It should perhaps surprise no one that WhatsApp would release a statement that washes its hands regarding a recently reported security flaw. One is left wondering, however, if there is any truth to the company's claims or if it's simply applying age-old damage control techniques.
WhatsApp came under even more heat yesterday when reports of a security flaw in the instant messaging service's Android app went viral. According to researcher and consultant Bas Bosschert, a user's entire WhatsApp chat history is stored on the SD card in such an insecure fashion that, given the right permissions, malware masquerading as legitimate apps or games can easily get access to that private data. This revelation is definitely something WhatsApp can do without after its rather controversial acquisition by Facebook. Naturally, WhatsApp downplayed the findings, calling it overstated and inaccurate.
"We are aware of the reports regarding a “security flaw”. Unfortunately, these reports have not painted an accurate picture and are overstated. Under normal circumstances the data on a microSD card is not exposed. However, if a device owner downloads malware or a virus, their phone will be at risk. As always, we recommend WhatsApp users apply all software updates to ensure they have the latest security fixes and we strongly encourage users to only download trusted software from reputable companies. The current version of WhatsApp in Google Play was updated to further protect our users against malicious apps."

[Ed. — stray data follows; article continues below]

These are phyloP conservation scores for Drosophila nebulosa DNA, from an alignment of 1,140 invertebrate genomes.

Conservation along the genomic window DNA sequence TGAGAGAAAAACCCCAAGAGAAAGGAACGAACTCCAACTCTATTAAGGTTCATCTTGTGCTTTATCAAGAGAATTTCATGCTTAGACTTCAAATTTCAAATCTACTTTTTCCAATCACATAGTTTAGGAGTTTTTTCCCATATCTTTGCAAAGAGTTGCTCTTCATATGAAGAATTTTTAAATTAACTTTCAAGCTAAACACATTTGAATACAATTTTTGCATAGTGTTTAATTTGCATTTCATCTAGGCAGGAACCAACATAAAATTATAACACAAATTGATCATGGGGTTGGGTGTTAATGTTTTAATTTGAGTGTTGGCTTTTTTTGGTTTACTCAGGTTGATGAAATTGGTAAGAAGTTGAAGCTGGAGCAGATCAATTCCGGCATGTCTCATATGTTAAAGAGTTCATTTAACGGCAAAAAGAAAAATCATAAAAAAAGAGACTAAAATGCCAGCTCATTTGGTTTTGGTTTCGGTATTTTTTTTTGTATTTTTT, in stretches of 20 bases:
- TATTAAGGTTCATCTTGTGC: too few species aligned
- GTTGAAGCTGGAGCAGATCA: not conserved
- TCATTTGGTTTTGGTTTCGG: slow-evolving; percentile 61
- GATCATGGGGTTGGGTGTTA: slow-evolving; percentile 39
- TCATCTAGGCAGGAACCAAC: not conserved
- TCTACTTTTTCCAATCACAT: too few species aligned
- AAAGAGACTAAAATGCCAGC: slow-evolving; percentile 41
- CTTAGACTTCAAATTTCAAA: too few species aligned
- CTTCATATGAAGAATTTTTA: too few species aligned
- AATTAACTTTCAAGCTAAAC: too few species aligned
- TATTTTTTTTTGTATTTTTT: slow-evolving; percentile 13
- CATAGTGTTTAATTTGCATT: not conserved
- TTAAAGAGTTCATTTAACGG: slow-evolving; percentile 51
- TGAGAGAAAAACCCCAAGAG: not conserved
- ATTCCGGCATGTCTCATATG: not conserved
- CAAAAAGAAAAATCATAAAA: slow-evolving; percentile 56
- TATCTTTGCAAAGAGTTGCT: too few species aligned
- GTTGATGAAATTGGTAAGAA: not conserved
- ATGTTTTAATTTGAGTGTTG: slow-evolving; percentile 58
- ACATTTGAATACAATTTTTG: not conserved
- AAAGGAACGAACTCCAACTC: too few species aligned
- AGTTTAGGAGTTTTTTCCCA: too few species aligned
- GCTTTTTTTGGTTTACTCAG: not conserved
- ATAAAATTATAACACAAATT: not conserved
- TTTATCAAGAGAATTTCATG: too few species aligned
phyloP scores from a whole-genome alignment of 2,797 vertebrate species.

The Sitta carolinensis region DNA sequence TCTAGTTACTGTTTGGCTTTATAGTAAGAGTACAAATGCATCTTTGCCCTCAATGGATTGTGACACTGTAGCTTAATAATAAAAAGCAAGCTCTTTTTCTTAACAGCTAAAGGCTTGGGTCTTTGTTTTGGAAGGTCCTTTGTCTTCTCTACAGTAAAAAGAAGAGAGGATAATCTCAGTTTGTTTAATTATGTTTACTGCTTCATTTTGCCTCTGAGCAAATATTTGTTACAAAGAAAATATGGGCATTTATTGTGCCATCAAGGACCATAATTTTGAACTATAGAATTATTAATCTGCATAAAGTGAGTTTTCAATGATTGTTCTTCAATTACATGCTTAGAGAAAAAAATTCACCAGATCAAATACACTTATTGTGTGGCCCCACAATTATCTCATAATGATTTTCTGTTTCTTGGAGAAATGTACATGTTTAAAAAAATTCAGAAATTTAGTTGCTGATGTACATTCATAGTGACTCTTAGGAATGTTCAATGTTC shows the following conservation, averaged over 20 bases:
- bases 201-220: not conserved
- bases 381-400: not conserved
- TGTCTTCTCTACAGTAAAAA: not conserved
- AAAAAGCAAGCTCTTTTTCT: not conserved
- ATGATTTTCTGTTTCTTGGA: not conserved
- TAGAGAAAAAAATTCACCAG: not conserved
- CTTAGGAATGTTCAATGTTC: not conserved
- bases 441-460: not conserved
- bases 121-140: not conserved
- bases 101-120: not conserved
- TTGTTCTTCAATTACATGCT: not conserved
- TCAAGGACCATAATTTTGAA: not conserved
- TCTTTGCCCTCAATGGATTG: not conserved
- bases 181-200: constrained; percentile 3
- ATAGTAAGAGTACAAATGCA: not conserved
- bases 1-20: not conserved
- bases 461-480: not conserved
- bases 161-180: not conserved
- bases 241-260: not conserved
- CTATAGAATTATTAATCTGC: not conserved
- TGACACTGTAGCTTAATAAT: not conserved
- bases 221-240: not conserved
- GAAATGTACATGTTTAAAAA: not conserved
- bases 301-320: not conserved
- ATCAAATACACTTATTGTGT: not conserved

It is interesting to note that WhatsApp isn't categorically denying that it is possible to snatch the data as reported. It is just saying that under normal circumstances it would not be easy to do so, except via malware, which is actually the point of Bosschert's disclosure. No one will probably install an app that explicitly tries to extract their WhatsApp chat data and any such exploit will most likely come from malicious software that users have unwittingly installed. Of course, now WhatsApp puts the onus on users to be careful when installing apps, which is, of course, also true. That, however, doesn't excuse WhatsApp from securing users' private data.
That said, WhatsApp does claim that its latest version of the Android app, which was released Tuesday, addresses security issues, which it does, sort of. Unfortunately, Bosschert counterclaims that his example exploit code still works in that version, calling into questions WhatsApp's sincerity and veracity in addressing this issue.